Complete power train dismantled, overhauled and relocated for biomass generator
Sourcing a replacement steam turbine at short notice can be a considerable challenge, but when there is a need for a matching generator and all the auxiliary equipment as well, the task seems almost impossible. Fortunately for a biomass power station in Michigan, USA, an almost identical site had been recently moth-balled and Sulzer was able to refurbish and relocate all the machinery.
Power stations work under a contract to deliver energy to the grid, which is dependent on a consistent supply to ensure the local population and businesses can rely on their electricity. Short, planned outages can be covered by reserve capacity, but losing a power station for an extended period can put exceptional pressure on the network.
Regular equipment checks are important to ensure reliability, especially for essential machinery such as steam turbines. Unfortunately for the site in Michigan, is a 40 MW biomass-fired power plant, several critical components and systems did not function as they should have, resulting in a catastrophic failure of the steam turbine.
Assessing the situation
The damage was extensive and included the generator as well as several pieces of auxiliary equipment. Without all these assets, there was no way for the company to meet its obligations to supply the grid. The power station needed to be up and running at the earliest opportunity.
However, the time to repair the damage and commission a new steam turbine would be measured in years, so an alternative solution was needed. Fortunately, an almost identical power plant with the same turbine, generator and supporting equipment had been moth-balled six months earlier.
The moth-balled equipment was in Maine and installed in 1994. The last major inspection of the turbine was 10 years before the site was closed, so any inspection would have to be a complete nut and bolt disassembly. This would include cleaning, non-destructive testing (NDT) and dimensional inspection as well as a full refurbishment of the generator.
Having agreed to purchase all the necessary equipment, the company needed support in moving, installing and commissioning the equipment, and for this, they turned to Sulzer. Instead of a 2-year wait for a new turbine, Sulzer aimed to complete the project in just eight months.
“Considering the turbine had run for 25 years, it was in very good condition; it had clearly been well operated and maintained”, explains Peter Alexander, Project Manager for Sulzer. “However, in this project, we would face some major time pressures since the deadline was as soon as possible.”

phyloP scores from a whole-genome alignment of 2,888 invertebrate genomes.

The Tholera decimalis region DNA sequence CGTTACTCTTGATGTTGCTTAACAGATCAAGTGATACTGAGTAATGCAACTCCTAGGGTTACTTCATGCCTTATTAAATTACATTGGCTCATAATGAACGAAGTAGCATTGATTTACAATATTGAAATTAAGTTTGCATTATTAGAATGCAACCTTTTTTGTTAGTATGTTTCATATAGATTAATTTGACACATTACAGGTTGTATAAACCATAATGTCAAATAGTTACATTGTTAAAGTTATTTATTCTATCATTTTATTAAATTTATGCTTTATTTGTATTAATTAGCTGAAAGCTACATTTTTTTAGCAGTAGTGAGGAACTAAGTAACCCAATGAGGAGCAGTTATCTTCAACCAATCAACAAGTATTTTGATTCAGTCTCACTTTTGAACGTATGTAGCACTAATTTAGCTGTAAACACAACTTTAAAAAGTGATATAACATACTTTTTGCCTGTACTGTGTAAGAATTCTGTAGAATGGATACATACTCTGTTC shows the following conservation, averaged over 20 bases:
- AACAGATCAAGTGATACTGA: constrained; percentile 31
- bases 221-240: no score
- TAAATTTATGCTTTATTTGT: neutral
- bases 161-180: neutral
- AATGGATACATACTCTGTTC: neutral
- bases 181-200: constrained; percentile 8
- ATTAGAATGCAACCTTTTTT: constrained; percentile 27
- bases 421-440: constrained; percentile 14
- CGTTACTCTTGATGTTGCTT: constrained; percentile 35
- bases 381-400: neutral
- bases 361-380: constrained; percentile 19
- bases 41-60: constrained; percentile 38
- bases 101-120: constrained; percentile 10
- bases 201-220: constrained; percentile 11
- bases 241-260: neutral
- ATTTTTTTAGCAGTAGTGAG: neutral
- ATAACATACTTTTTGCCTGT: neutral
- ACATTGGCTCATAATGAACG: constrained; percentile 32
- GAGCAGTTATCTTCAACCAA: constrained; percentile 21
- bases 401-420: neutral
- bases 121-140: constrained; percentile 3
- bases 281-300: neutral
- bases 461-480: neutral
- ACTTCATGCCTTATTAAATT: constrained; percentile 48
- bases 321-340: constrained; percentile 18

The multi-phase project was kicked off in January when Sulzer’s engineers went to the moth-balled site in a remote part of Maine, one of the most northerly points in the USA. Two weeks were spent on site by the field service team removing the equipment from the second story of the plant and transporting it to various locations for detailed inspections and overhaul.
The logistics were complicated by the sheer size of the equipment. The turbine rotor weighs 21’000 lbs (9.5 tonnes) and the casing weighs 75’000 lbs (34 tonnes). At the same time, the generator rotor weighs 35’000 lbs (16 tonnes), and the stator 103’000 lbs (46.7 tonnes). In all, nine truckloads of equipment, including over-sized trailers, were organized by Sulzer.
The generator went to a specialist in New York where the rotor and stator were overhauled. Meanwhile, the steam turbine and its associated components went to Sulzer’s facility in Houston, TX. Having completed all of the inspections and established the work required to return the equipment to full working order, the customer issued the instructions to proceed as quickly as possible.
In Houston, the steam turbine had two complete rows of blades replaced, and the white metal bearings were resurfaced along with all the other refurbishments that were required. Once complete, Sulzer reassembled the turbine in Houston under a controlled environment with all the necessary tools and equipment, rather than assembling it on the power station’s site. This was more cost-effective for the customer and minimized the overall timeframe for the project.
The complete steam turbine weighed over 96’000 lbs (44 tonnes), which required special transportation arrangements and would take a week to ship to the biomass site in Michigan. In addition, the size of the components required specialist lifting equipment to be arranged ahead of time for the installation process, meaning that the project timetable had to be maintained.
Peter concludes: “The greatest challenge in this project was the schedule. The scale of the assignment and the amount of work needed to get all the equipment back to peak condition was immense. We coordinated and managed the whole process to ensure the power plant was back up and running as soon as possible.”
Chase Shepherd, Plant Manager at biomass power station, comments: “This has been a huge undertaking but together with Sulzer, we have achieved a remarkable comeback. From initial planning and removal to commissioning and startup support, thanks to their knowledge and expertise, the project has been completed quickly and cost-effectively.”